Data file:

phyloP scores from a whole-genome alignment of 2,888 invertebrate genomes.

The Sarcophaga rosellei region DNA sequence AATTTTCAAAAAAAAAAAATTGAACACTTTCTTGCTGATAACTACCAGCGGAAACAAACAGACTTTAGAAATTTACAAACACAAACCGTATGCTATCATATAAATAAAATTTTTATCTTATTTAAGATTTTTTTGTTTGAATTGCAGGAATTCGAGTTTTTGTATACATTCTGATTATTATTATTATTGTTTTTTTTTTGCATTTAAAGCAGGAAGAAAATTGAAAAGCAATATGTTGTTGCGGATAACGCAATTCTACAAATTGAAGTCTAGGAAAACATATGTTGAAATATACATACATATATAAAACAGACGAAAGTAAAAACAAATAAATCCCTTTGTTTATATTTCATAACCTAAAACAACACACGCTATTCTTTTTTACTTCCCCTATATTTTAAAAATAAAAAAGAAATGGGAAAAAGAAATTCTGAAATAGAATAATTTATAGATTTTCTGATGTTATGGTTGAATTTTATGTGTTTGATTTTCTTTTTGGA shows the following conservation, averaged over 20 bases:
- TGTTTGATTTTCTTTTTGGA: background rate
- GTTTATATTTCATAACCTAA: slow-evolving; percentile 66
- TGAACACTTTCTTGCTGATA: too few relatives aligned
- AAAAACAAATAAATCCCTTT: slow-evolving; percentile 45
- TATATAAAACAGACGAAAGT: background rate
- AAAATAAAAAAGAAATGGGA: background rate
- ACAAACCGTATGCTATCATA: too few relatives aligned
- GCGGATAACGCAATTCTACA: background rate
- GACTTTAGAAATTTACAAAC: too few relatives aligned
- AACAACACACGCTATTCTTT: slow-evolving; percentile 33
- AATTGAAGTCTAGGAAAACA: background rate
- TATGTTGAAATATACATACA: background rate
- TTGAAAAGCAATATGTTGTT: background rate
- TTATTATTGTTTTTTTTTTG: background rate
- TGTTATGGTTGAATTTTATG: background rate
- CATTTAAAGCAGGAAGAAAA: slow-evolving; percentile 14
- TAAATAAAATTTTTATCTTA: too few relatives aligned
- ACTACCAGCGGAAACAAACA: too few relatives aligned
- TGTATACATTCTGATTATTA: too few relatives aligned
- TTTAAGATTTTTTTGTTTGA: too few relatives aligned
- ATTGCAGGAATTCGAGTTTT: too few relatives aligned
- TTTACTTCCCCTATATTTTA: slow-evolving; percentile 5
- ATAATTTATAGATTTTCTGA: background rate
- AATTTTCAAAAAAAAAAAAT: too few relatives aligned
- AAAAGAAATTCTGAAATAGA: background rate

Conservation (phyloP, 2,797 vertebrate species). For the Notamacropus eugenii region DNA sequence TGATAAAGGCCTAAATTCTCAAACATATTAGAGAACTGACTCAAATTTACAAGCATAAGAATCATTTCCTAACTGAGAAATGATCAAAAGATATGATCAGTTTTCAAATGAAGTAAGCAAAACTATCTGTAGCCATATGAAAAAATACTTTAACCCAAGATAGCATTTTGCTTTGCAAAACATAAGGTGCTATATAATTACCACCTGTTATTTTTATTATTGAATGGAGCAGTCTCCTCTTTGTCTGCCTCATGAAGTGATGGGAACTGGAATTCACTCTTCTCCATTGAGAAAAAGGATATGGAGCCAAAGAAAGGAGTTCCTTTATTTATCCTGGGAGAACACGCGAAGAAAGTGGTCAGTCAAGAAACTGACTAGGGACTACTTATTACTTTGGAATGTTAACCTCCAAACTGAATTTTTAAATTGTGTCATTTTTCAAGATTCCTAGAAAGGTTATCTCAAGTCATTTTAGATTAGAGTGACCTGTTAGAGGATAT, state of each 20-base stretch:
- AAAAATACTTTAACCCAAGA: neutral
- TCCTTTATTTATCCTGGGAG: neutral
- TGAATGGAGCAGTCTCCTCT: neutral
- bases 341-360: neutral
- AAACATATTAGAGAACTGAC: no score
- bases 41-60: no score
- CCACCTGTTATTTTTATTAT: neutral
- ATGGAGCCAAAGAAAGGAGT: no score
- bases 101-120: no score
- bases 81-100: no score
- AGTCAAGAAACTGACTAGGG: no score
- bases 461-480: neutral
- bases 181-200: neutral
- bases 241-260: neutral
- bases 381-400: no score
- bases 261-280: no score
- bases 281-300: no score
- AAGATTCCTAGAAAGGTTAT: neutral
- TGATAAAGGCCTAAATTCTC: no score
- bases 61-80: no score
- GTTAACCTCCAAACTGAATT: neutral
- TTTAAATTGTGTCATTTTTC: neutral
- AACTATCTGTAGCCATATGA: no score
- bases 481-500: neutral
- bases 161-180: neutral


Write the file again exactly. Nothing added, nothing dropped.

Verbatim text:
phyloP scores from a whole-genome alignment of 2,888 invertebrate genomes.

The Sarcophaga rosellei region DNA sequence AATTTTCAAAAAAAAAAAATTGAACACTTTCTTGCTGATAACTACCAGCGGAAACAAACAGACTTTAGAAATTTACAAACACAAACCGTATGCTATCATATAAATAAAATTTTTATCTTATTTAAGATTTTTTTGTTTGAATTGCAGGAATTCGAGTTTTTGTATACATTCTGATTATTATTATTATTGTTTTTTTTTTGCATTTAAAGCAGGAAGAAAATTGAAAAGCAATATGTTGTTGCGGATAACGCAATTCTACAAATTGAAGTCTAGGAAAACATATGTTGAAATATACATACATATATAAAACAGACGAAAGTAAAAACAAATAAATCCCTTTGTTTATATTTCATAACCTAAAACAACACACGCTATTCTTTTTTACTTCCCCTATATTTTAAAAATAAAAAAGAAATGGGAAAAAGAAATTCTGAAATAGAATAATTTATAGATTTTCTGATGTTATGGTTGAATTTTATGTGTTTGATTTTCTTTTTGGA shows the following conservation, averaged over 20 bases:
- TGTTTGATTTTCTTTTTGGA: background rate
- GTTTATATTTCATAACCTAA: slow-evolving; percentile 66
- TGAACACTTTCTTGCTGATA: too few relatives aligned
- AAAAACAAATAAATCCCTTT: slow-evolving; percentile 45
- TATATAAAACAGACGAAAGT: background rate
- AAAATAAAAAAGAAATGGGA: background rate
- ACAAACCGTATGCTATCATA: too few relatives aligned
- GCGGATAACGCAATTCTACA: background rate
- GACTTTAGAAATTTACAAAC: too few relatives aligned
- AACAACACACGCTATTCTTT: slow-evolving; percentile 33
- AATTGAAGTCTAGGAAAACA: background rate
- TATGTTGAAATATACATACA: background rate
- TTGAAAAGCAATATGTTGTT: background rate
- TTATTATTGTTTTTTTTTTG: background rate
- TGTTATGGTTGAATTTTATG: background rate
- CATTTAAAGCAGGAAGAAAA: slow-evolving; percentile 14
- TAAATAAAATTTTTATCTTA: too few relatives aligned
- ACTACCAGCGGAAACAAACA: too few relatives aligned
- TGTATACATTCTGATTATTA: too few relatives aligned
- TTTAAGATTTTTTTGTTTGA: too few relatives aligned
- ATTGCAGGAATTCGAGTTTT: too few relatives aligned
- TTTACTTCCCCTATATTTTA: slow-evolving; percentile 5
- ATAATTTATAGATTTTCTGA: background rate
- AATTTTCAAAAAAAAAAAAT: too few relatives aligned
- AAAAGAAATTCTGAAATAGA: background rate

Conservation (phyloP, 2,797 vertebrate species). For the Notamacropus eugenii region DNA sequence TGATAAAGGCCTAAATTCTCAAACATATTAGAGAACTGACTCAAATTTACAAGCATAAGAATCATTTCCTAACTGAGAAATGATCAAAAGATATGATCAGTTTTCAAATGAAGTAAGCAAAACTATCTGTAGCCATATGAAAAAATACTTTAACCCAAGATAGCATTTTGCTTTGCAAAACATAAGGTGCTATATAATTACCACCTGTTATTTTTATTATTGAATGGAGCAGTCTCCTCTTTGTCTGCCTCATGAAGTGATGGGAACTGGAATTCACTCTTCTCCATTGAGAAAAAGGATATGGAGCCAAAGAAAGGAGTTCCTTTATTTATCCTGGGAGAACACGCGAAGAAAGTGGTCAGTCAAGAAACTGACTAGGGACTACTTATTACTTTGGAATGTTAACCTCCAAACTGAATTTTTAAATTGTGTCATTTTTCAAGATTCCTAGAAAGGTTATCTCAAGTCATTTTAGATTAGAGTGACCTGTTAGAGGATAT, state of each 20-base stretch:
- AAAAATACTTTAACCCAAGA: neutral
- TCCTTTATTTATCCTGGGAG: neutral
- TGAATGGAGCAGTCTCCTCT: neutral
- bases 341-360: neutral
- AAACATATTAGAGAACTGAC: no score
- bases 41-60: no score
- CCACCTGTTATTTTTATTAT: neutral
- ATGGAGCCAAAGAAAGGAGT: no score
- bases 101-120: no score
- bases 81-100: no score
- AGTCAAGAAACTGACTAGGG: no score
- bases 461-480: neutral
- bases 181-200: neutral
- bases 241-260: neutral
- bases 381-400: no score
- bases 261-280: no score
- bases 281-300: no score
- AAGATTCCTAGAAAGGTTAT: neutral
- TGATAAAGGCCTAAATTCTC: no score
- bases 61-80: no score
- GTTAACCTCCAAACTGAATT: neutral
- TTTAAATTGTGTCATTTTTC: neutral
- AACTATCTGTAGCCATATGA: no score
- bases 481-500: neutral
- bases 161-180: neutral